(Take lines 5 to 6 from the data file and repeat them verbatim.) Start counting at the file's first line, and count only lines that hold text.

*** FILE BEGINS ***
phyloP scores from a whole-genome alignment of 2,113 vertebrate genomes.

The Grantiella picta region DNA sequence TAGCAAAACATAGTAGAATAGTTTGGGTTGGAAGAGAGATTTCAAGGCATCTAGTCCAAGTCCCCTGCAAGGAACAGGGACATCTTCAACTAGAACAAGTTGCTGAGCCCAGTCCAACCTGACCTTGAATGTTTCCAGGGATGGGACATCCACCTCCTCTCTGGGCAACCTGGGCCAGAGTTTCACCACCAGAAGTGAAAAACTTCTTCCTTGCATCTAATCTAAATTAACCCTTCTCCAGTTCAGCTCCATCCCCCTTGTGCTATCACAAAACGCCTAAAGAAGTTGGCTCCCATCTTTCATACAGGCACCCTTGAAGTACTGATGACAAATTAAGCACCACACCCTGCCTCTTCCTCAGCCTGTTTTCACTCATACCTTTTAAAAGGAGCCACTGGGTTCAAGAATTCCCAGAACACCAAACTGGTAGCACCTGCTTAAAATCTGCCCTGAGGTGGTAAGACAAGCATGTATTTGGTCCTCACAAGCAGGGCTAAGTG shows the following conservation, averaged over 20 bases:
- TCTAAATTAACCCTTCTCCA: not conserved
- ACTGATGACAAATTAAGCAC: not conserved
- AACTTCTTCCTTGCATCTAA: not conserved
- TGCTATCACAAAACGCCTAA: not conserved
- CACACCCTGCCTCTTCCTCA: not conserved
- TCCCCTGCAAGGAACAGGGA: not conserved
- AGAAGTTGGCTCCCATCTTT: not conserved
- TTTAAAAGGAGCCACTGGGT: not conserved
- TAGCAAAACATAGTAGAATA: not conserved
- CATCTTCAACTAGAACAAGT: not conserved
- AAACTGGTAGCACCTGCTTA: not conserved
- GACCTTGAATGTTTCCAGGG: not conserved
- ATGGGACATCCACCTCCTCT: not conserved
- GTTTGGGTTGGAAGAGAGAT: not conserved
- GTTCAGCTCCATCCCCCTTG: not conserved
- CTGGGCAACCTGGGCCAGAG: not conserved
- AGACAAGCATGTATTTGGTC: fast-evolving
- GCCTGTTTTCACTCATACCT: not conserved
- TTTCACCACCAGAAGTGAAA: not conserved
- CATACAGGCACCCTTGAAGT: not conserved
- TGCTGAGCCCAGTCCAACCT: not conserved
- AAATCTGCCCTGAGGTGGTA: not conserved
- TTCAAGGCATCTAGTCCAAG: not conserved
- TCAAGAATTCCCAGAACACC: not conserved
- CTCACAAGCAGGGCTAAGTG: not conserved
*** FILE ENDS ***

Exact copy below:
- AACTTCTTCCTTGCATCTAA: not conserved
- TGCTATCACAAAACGCCTAA: not conserved